Current offseasons are broken into three parts. Phase One is two weeks long, and is only strength and conditioning along with rehab. Only John Lott and Pete Alosi — the strength and conditioning coaches — are allowed on the field with players, and players can’t use actual footballs if they are on the field at the facility. In Phase Two, over the next three weeks, coaches can get on the field and run individual drills or unit drills alone — offense or defense, but offense can’t go against defense.
Phase Three, over the next four weeks, includes the minicamp and OTAs, and is the only time players can wear helmets. Live contact isn’t permitted.
As for having a new staff, here are the relevant parts of the CBA:
Article 21, Section 2: If a Club hires a new head coach after the end of the prior regular season, that Club may schedule or conduct an offseason workout program for no more than nine total weeks, with eight of the weeks required to be consecutive and subject to Article 22, Section 3, to be completed over a twelve-week period. All other Clubs may schedule or conduct offseason workout programs for no more than nine consecutive total weeks, to be completed over a ten-week period. In either case, Clubs may schedule no more than four workouts per week for any individual player. Such workout programs shall not be permitted on weekends.
Article 21, Section 2, Subsection C: Each year offseason workout programs cannot begin prior to the first Monday in April for Clubs that have hired a new head coach after the end of the prior regular season, and cannot begin prior to the third Monday in April for all other Clubs.
Article 22, Section 3: Voluntary Veteran Minicamp: Any voluntary minicamp for veteran players must be conducted prior to the College Draft, but no earlier than week three of the Club’s offseason workout program and after at least one week of the two weeks of Phase One activities that the Clubs may hold pursuant to Article 21.
A couple of key points: The Cards aren’t allowed to get started in the offseason this year before April, and the CBA pretty much spells out that players aren’t allowed to do much of anything with coaches before the start of the offseason program. Players can start working out in the weight room on their own, but coaches can’t do anything but supervise to prevent injury and misuse of equipment.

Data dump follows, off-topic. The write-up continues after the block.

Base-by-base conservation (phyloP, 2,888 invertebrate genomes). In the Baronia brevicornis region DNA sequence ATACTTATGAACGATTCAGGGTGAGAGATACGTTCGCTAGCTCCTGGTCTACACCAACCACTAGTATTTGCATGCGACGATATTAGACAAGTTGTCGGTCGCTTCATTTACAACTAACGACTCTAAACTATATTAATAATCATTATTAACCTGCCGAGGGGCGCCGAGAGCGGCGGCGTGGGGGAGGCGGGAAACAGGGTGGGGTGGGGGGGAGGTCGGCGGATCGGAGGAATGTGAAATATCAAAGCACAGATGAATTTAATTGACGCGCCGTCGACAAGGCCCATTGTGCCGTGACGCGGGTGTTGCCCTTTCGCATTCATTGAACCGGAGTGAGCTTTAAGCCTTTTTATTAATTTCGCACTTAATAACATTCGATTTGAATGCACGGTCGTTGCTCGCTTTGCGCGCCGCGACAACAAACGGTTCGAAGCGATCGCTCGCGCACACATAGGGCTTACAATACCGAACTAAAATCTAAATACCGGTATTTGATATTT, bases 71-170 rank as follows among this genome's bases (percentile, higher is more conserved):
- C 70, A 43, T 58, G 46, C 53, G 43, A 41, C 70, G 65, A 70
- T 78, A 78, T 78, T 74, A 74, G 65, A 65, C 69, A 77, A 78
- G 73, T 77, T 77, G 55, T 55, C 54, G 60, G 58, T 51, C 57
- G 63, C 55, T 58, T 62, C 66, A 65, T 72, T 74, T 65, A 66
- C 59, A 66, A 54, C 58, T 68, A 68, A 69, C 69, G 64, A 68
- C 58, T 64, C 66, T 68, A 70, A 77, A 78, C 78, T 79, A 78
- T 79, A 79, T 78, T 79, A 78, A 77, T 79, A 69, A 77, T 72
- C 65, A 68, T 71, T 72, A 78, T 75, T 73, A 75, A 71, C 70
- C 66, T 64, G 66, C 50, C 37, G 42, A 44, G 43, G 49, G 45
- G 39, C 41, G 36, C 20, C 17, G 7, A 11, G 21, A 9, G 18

Tags: Bruce Arians, John Lott, minicamp, offseason, OTAs, Pete Alosi
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The Seahawks lost a pair of organized team activities this week after the league and the Players Association deemed a previous OTA too rough. The league and the NFLPA are always on the lookout for such things. Over the years, various teams have been docked for similar violations. It even happened to the Cardinals and Dennis Green back in 2004, although the Cards lost a week of the strength and conditioning program by the time they were punished because OTAs had ended by then.
Nevertheless, staying vigilant is important for each team. The new rules say anytime players are on the field at the facility their time must be taped, just in cases the league wants/needs to review something — the Cards even had to trim trees to create better sight lines — although coach Ken Whisenhunt said he feels like his players understand how practices have to go to make sure nothing crosses the line.
“I think our guys have a good understanding of the tempo,” Whisenhunt said. “They go hard but they know when to pull off. You get competitive situations, like line stunts, when you are trying to get timing, but they know they have to pull off and no one has gotten in a position where it has gone over the top. They understand how to practice. It’s not pads, so you can’t really turn it loose like in training camp.”
Tags: Ken Whisenhunt, OTAs, Seahawks